The medley was broken by the unmistakable chords of ‘Sunday, Bloody Sunday’. A song that always guarantees an emotive response, especially in Belfast, the events of the previous week gave new relevance to the song’s condemnation of pointless, civilian bloodshed. With Larry reduced to a simple drumbeat with his military style drum, the anthem was brought down to a mournful whisper. Despite seeming to strike a poignant chord in its introduction, shorn of the driving, tense funk of Mullan’s drumming that defined the definitive live versions, such as the 1983 Red Rocks performance, the song unfortunately failed to ignite. It did clear the way for a powerful performance of new album stand-out ‘Raised By Wolves’, Bono’s personal account of his near miss with a UVF car bomb in 1974. With the screen giving the audience a tour of the murals of Northern Ireland, the crowd clearly identified with Bono’s sensitive rejection of the decades of pointless bloodshed, and (surprise, surprise) did not incite the sectarian riot that former Lord Mayor Jim Rodgers claimed the song’s inclusion would. The band finished the new album suite with cathartic classic ‘Until the End of World’ from critical high-watermark ‘Achtung Baby’, with its Judas-Jesus dialogue hinting that even the worst acts can bring redemption.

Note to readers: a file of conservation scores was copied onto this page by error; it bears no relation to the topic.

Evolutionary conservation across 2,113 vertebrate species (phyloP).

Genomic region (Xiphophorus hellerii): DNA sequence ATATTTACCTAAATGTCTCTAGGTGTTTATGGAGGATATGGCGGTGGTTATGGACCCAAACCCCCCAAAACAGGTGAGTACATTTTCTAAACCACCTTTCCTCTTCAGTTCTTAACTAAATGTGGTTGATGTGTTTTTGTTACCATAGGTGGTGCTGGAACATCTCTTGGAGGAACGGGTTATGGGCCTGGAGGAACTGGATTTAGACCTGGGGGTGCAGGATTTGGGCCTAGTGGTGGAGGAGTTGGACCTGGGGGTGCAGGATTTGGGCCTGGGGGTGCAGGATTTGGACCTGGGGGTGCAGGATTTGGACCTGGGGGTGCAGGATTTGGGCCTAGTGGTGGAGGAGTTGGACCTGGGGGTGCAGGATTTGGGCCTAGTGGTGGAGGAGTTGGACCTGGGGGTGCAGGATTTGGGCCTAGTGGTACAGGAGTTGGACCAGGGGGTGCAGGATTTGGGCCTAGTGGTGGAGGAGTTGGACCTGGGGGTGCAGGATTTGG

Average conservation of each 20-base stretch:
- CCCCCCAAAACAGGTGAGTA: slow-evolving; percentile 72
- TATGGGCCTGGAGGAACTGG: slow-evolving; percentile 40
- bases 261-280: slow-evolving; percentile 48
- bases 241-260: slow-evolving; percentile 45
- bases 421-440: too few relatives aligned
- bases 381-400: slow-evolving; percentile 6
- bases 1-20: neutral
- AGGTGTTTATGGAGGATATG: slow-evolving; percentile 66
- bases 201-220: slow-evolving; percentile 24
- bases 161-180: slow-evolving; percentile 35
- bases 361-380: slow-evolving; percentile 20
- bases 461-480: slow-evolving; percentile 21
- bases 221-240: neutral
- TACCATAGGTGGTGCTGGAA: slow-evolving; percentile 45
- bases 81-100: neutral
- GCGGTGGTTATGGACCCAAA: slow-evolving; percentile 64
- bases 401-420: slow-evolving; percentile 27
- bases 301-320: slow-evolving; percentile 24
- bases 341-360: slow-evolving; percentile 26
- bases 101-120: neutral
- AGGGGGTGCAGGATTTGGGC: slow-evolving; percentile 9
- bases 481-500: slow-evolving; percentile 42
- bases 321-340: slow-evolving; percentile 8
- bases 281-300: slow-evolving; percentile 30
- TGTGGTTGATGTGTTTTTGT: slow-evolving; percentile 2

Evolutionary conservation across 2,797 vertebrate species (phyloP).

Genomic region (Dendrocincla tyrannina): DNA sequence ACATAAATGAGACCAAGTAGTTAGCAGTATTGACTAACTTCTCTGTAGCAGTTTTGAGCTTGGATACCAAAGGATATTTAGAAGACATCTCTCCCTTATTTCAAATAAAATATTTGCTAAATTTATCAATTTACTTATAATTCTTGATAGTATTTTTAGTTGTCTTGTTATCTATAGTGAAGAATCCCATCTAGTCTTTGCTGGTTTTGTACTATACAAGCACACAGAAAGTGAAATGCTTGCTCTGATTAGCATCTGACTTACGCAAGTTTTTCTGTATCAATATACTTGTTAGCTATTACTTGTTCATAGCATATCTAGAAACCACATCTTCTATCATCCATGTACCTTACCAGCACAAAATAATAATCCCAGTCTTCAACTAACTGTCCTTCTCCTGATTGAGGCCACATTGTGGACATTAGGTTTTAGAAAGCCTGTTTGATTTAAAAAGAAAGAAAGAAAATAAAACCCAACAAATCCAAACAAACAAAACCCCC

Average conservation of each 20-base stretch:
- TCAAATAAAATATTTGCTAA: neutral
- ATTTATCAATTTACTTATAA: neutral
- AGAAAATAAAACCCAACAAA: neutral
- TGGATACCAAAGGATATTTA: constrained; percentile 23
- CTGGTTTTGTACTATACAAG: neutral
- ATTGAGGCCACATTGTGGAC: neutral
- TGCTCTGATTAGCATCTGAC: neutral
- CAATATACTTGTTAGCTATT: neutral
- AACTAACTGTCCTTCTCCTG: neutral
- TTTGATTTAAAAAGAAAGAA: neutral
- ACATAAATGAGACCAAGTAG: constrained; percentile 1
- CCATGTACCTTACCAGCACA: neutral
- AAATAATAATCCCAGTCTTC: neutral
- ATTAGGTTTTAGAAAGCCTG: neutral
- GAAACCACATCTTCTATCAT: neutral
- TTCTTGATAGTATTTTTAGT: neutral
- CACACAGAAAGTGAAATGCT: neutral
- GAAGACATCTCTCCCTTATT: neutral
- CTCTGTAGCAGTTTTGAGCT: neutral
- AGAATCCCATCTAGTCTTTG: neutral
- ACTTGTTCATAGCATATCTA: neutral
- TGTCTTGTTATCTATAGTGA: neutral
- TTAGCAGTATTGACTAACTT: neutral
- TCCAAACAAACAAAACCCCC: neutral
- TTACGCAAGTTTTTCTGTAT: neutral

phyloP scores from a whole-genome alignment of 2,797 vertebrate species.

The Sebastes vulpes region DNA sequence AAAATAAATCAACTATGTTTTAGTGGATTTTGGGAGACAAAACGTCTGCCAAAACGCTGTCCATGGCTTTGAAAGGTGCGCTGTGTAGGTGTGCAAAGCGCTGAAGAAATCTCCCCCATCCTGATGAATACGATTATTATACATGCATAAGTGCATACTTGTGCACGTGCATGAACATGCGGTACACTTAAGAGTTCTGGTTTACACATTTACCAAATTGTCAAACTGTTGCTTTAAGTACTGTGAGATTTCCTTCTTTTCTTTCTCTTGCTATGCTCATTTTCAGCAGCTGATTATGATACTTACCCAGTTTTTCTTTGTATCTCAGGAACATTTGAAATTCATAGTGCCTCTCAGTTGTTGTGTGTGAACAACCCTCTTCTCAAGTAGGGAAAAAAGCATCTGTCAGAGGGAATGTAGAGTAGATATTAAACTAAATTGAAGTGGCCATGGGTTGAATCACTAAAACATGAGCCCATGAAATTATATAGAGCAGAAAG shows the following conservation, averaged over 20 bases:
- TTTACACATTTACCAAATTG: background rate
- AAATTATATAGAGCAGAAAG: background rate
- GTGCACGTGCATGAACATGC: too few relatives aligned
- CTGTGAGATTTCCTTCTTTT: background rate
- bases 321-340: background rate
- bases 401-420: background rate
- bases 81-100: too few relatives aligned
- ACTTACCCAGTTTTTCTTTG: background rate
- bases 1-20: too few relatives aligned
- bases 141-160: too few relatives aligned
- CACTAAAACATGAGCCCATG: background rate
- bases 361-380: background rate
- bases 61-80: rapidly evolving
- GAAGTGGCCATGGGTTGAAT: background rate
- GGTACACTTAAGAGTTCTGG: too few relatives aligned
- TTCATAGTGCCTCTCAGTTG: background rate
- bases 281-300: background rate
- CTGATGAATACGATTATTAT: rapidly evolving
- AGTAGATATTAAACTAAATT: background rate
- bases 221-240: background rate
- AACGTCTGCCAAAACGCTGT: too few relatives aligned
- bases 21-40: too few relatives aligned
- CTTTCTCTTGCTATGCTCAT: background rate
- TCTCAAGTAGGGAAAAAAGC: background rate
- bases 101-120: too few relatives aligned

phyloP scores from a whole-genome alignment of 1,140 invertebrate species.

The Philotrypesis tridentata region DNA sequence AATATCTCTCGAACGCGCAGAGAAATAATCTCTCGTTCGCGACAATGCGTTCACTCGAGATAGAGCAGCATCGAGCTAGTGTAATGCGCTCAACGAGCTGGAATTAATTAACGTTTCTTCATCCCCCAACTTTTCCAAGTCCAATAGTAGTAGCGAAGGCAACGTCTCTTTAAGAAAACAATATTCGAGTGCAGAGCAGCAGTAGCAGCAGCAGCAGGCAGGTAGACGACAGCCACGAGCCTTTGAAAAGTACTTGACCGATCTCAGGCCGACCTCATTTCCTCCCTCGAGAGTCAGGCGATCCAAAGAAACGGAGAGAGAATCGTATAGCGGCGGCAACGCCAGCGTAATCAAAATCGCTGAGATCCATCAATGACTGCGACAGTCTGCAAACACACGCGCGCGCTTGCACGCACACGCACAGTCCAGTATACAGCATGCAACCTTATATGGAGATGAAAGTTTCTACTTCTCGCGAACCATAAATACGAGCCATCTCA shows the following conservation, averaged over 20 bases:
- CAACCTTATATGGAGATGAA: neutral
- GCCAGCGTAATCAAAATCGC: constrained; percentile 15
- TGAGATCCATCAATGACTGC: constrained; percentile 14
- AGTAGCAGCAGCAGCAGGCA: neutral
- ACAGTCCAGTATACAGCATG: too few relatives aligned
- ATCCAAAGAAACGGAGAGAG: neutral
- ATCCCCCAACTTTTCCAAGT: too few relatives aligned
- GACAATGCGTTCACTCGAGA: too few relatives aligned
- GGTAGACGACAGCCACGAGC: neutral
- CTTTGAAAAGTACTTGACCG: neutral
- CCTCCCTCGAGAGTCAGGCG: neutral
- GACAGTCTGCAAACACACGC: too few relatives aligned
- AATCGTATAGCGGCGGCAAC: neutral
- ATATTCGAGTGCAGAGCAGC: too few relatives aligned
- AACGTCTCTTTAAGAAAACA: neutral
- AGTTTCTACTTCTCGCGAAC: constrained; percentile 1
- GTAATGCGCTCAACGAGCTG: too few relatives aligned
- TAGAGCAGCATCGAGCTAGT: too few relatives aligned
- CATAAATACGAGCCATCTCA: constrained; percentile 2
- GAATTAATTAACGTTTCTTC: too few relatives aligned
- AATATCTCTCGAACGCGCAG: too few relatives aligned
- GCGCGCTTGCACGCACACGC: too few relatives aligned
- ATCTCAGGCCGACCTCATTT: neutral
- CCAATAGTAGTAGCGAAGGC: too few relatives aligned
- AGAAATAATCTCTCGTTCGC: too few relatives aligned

After a quick break the band reappear behind the big screen in the psychedelic colour scheme of the Achtung Baby artwork to play new cut ‘Invisible’ and the 91 album’s ‘Even Better Than The Real Thing.’ Like taking a step back in time to campy fun of the Zoo TV tour, U2 took the next couple of songs to remind the audience of just how fun they could be. Running over to their newly set up mini-stage to launch into the album’s ‘baggy’ influenced hit ‘Mysterious Ways’, the crowd was truly in the palm of their hands for the first time. With Adam Clayton (sporting a Stiff Little Fingers t shirt as a nod to the punk heroes brave Paris show) providing a bassline as funky as anything to have come out of Madchester, Bono took the opportunity to use his old Live Aid trick to pull a girl up to dance from the audience: however, ‘Theresa from Italy’s’ cameo is more Courtney Cox in Dancing in the Dark than Live Aid’s impassioned embrace. Getting her to sync her iPhone to the big screens to give a stage side view in the gloriously dumb shout along ‘Elevation’, followed by Bono sitting down at the piano for a gentle take on fan favourite B Side ‘Sweetest Thing’, before Clayton and Mullan exited to leave Edge and Bono alone to perform new ballad ‘Every Breaking Wave,’ seguing into an unexpected take on the plaintive title track of 1981’s oft-forgotten sophomore record, ‘October’.